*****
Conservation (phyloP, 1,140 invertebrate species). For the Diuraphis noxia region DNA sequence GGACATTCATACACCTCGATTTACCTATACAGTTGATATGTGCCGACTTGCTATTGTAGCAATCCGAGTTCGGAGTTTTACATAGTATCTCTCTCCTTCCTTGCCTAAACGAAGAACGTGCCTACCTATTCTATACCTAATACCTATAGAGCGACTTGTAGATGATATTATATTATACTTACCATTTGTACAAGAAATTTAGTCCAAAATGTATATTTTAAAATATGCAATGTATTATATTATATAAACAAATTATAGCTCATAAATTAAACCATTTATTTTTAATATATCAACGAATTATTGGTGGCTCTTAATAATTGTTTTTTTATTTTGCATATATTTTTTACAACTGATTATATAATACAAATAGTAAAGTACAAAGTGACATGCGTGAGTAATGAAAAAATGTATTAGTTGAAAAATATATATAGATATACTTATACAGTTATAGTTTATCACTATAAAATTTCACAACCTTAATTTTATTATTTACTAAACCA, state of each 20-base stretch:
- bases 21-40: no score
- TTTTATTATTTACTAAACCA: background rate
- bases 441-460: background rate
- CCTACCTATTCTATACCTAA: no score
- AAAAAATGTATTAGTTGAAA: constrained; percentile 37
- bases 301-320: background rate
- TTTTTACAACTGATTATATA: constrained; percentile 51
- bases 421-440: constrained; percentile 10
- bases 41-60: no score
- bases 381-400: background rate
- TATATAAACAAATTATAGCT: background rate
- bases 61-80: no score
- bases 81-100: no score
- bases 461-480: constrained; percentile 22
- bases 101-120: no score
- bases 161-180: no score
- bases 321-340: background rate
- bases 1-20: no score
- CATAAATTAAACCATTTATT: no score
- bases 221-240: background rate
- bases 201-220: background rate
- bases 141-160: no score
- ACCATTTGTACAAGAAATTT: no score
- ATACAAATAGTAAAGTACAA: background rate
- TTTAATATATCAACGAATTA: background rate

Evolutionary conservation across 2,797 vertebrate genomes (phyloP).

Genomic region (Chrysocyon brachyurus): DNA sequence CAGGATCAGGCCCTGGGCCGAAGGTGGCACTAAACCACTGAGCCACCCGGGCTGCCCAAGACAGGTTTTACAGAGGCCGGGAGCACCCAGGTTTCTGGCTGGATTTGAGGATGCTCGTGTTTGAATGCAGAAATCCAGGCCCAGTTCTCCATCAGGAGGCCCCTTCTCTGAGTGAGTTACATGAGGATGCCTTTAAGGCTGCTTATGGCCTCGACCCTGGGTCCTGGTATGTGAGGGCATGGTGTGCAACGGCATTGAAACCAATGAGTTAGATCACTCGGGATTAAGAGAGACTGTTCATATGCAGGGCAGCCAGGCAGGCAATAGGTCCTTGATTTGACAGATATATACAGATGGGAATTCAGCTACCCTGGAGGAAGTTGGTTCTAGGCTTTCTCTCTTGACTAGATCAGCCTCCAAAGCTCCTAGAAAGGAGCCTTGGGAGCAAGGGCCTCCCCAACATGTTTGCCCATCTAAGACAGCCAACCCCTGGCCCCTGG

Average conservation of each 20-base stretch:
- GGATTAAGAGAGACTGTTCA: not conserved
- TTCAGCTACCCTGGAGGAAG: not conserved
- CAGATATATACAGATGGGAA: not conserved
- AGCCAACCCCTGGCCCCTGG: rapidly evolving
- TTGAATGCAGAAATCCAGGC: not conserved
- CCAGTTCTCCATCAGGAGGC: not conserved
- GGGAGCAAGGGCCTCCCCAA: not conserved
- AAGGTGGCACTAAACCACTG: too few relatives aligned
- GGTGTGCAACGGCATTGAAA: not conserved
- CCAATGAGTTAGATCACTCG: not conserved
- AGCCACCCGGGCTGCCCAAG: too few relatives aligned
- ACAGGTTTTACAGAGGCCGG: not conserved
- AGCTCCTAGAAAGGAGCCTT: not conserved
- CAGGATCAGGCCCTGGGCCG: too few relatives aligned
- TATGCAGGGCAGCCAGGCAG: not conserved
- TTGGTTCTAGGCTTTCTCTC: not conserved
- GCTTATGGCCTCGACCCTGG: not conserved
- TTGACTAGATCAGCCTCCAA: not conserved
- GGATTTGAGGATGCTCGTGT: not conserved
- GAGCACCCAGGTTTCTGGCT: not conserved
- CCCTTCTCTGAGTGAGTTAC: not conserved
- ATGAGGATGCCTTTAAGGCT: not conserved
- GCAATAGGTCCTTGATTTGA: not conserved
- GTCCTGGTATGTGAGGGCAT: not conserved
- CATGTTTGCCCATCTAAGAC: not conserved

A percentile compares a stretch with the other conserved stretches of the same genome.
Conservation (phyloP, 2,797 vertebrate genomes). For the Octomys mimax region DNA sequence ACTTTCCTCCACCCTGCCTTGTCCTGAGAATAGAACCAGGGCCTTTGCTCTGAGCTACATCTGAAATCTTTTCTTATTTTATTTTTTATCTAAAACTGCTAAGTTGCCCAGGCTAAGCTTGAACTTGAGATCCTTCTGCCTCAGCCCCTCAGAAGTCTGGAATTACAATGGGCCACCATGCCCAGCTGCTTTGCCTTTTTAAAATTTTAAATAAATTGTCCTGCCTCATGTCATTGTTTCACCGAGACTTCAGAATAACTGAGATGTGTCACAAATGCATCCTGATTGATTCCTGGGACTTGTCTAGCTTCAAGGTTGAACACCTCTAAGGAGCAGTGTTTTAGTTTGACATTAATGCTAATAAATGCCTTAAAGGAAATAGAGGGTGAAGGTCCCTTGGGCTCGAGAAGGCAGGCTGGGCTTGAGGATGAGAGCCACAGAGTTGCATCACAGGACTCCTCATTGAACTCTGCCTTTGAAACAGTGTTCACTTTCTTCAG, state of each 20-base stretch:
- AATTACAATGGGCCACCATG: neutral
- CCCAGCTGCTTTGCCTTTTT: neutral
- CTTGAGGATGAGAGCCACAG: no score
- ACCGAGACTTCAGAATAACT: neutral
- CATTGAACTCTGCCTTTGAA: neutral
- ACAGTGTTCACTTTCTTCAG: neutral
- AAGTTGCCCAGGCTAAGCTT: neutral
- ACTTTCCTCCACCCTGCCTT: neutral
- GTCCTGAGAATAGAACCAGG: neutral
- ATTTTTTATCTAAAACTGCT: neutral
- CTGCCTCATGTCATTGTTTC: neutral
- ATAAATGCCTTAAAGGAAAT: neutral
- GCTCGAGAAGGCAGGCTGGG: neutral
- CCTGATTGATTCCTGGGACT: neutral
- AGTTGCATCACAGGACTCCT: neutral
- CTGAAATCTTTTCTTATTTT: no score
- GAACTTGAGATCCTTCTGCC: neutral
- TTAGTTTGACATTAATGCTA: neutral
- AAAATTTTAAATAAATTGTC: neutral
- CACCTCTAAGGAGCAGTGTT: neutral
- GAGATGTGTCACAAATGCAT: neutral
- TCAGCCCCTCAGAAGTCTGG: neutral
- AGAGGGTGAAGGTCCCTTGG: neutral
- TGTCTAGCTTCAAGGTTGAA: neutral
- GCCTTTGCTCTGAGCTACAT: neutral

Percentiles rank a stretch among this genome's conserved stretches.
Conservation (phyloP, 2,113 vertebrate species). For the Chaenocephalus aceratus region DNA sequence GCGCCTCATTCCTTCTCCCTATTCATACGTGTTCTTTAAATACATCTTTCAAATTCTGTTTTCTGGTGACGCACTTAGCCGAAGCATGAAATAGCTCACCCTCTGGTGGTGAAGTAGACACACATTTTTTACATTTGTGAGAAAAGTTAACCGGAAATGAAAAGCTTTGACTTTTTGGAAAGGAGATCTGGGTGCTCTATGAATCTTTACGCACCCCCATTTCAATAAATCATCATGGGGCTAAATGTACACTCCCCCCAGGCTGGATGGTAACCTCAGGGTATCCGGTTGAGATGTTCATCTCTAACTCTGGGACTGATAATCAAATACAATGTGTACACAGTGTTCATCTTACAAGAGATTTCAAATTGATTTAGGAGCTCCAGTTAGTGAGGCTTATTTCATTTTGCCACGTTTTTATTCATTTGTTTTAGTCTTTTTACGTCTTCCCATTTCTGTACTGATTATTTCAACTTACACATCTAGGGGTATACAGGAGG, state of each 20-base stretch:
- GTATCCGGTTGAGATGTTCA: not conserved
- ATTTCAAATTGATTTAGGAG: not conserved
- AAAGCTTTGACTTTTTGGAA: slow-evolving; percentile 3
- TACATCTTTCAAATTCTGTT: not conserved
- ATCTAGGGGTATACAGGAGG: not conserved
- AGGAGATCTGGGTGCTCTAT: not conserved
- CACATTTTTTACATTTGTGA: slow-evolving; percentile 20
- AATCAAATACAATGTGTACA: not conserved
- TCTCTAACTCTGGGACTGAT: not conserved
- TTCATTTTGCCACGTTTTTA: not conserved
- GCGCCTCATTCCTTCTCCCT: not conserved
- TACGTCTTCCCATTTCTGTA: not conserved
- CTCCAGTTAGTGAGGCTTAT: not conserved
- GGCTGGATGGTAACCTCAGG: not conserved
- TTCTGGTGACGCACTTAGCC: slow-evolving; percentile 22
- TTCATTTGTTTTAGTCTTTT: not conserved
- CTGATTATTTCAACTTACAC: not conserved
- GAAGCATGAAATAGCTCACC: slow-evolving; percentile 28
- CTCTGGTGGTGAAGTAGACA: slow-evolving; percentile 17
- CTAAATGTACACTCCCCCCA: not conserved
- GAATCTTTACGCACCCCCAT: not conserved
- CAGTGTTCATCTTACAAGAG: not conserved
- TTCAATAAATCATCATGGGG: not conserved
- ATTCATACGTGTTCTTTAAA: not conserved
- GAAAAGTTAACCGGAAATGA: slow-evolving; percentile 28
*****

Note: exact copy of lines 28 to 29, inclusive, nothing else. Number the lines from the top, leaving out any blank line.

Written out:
Genomic region (Chrysocyon brachyurus): DNA sequence CAGGATCAGGCCCTGGGCCGAAGGTGGCACTAAACCACTGAGCCACCCGGGCTGCCCAAGACAGGTTTTACAGAGGCCGGGAGCACCCAGGTTTCTGGCTGGATTTGAGGATGCTCGTGTTTGAATGCAGAAATCCAGGCCCAGTTCTCCATCAGGAGGCCCCTTCTCTGAGTGAGTTACATGAGGATGCCTTTAAGGCTGCTTATGGCCTCGACCCTGGGTCCTGGTATGTGAGGGCATGGTGTGCAACGGCATTGAAACCAATGAGTTAGATCACTCGGGATTAAGAGAGACTGTTCATATGCAGGGCAGCCAGGCAGGCAATAGGTCCTTGATTTGACAGATATATACAGATGGGAATTCAGCTACCCTGGAGGAAGTTGGTTCTAGGCTTTCTCTCTTGACTAGATCAGCCTCCAAAGCTCCTAGAAAGGAGCCTTGGGAGCAAGGGCCTCCCCAACATGTTTGCCCATCTAAGACAGCCAACCCCTGGCCCCTGG

Average conservation of each 20-base stretch: